She-Hulk: Attorney At Law smashed onto our screens with its first episode on August 18. And her entrance was just as spectacular as I had hoped. Tatiana Maslany’s Jennifer Walters is funny, determined, and knocks it out of the park in both human and Hulk form. One particularly delightful aspect is the difference between the origins of the MCU’s She-Hulk and her comic book counterpart in the original run of The Savage She-Hulk. Comic She-Hulk doesn’t have the familial and friendship support she needs; however, the MCU She-Hulk is surrounded with support, love, and a lot of fun banter.
In The Savage She-Hulk, Jen had to fend for herself majority of the time. Bruce was there in her very first comic, providing the blood transfusion needed to turn her into the She-Hulk. But then he left and did not return all throughout the rest of her run. Indeed, the Jennifer Walters of The Savage She-Hulk spent a lot of time in isolation. She was subject to sexism via others in her field, a jealous stepmother, and a distant father who was leading a manhunt for She-Hulk. (For context: She-Hulk was the prime suspect in her best friend’s death. In reality, the culprit was a woman who died in a plot to murder Jen, therefore leaving She-Hulk to take the fall.)
In contrast, the MCU’s Jen becomes the She-Hulk simply by her open wound mixing with that of Bruce. Their genetic connection is enough that the combination produces the She-Hulk. Unlike in the comics, Bruce is there to guide Jen with her transition. He does his best to smooth Jen’s journey into becoming at peace with her Hulk form—something that took him 15 years. He goes so far as to share his syllabus with Jen. And, Bruce nurtures her abilities while still rough housing and taunting one another as cousins do.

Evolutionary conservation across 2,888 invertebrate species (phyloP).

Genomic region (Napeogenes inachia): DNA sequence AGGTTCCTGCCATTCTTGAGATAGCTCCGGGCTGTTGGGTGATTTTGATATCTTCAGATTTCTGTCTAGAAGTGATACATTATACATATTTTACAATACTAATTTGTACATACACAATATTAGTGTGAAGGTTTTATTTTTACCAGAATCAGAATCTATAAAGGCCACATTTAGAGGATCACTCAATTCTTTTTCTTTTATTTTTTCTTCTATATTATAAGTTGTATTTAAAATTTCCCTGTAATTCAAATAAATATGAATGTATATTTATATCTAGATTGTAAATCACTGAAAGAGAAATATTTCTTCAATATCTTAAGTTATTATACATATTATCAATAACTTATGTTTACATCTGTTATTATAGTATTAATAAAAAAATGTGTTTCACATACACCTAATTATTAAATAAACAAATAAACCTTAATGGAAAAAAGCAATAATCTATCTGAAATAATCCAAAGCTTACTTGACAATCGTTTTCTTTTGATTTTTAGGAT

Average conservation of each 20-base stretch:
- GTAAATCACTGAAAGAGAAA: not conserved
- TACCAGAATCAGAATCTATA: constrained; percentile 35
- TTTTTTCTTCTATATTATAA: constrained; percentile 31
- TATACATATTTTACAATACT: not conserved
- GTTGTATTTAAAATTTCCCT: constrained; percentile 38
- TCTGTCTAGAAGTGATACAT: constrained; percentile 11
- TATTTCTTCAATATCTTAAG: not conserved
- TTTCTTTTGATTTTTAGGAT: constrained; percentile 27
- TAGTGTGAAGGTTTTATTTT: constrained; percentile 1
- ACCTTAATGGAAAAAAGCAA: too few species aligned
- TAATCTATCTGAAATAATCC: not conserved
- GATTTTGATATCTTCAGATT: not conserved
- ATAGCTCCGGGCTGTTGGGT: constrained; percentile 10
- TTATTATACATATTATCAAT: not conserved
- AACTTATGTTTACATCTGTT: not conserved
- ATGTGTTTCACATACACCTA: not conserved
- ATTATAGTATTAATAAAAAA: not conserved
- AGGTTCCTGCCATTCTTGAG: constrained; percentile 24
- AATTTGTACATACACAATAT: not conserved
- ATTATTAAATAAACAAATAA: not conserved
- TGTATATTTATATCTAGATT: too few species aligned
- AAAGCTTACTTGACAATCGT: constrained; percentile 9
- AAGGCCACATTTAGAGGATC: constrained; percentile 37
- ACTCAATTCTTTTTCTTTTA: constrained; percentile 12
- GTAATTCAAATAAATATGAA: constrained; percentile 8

Her transition into the She-Hulk different because Bruce comes to her immediate aid and guides her through the process of being a Hulk. In this capacity, Bruce is able to exert his influence on what kind of Hulk she becomes. He encourages Jen toward being a superhero rather than returning to her career as a lawyer. And, as we we see in episode one, she combines them together. In the comics, her superhero journey is more a stumble because of the unpredictable nature of her shifts and the situations she ends up in. Jen had to ultimately decide to use her powers to augment her time as a lawyer until the superheroring won out.
For comic book Jen, things come to an emotional standstill in issue #19 of The Savage She-Hulk. This issue is where she completely snaps and comes to believe that everyone in her life has either abandoned her, betrayed her, or died. Thus she embraces becoming the She-Hulk full time to escape her problems. Eventually there is a resolution, but she stays the She-Hulk, more comfortable in that persona.
It will be important to see in future episodes what causes Jen to embrace her She-Hulk personality more fully with her strong support system (at least in the initial episode). MCU Jen has more support not only in the form of Bruce but also from colleagues at her law practice. Her friend and colleague Nikki is well aware of her identity as the She-Hulk and very supportive. Meanwhile, Dennis Bukowski (though he only appeared briefly) appears to be much more mild in terms of how he treats Jen. This is vastly different from his comic book counterpart, the condescending and misogynistic Assistant District Attorney Buck Bukowski. In fact, Buck’s arrogance is why Jennifer’s best friend Jill died. The most critical aspect of Jen’s support system, however, is the presence of Bruce in her initial MCU journey.
She-Hulk and Hulk do reunite in several comics later on in She-Hulk’s chronology. But including Bruce at the beginning of She-Hulk’s MCU journey solidifies the idea of them as family. And it ties them closer together as Hulks. It also continues the Phase 4 MCU trend of focusing on family and identity. These have been core themes of every show Marvel has put out since WandaVision as well as movies like Doctor Strange: Multiverse of Madness, Spiderman: No Way Home, and Thor: Love and Thunder. Making She-Hulk yet another show grounded in a close familial bond grounded in identity is not insignificant. It is a powerful move that gives She-Hulk a solid foundation. And I cannot wait to see what the future brings for Jennifer Walters and her fun lawyer show.
She-Hulk: Attorney At Law is currently airing weekly on Disney+.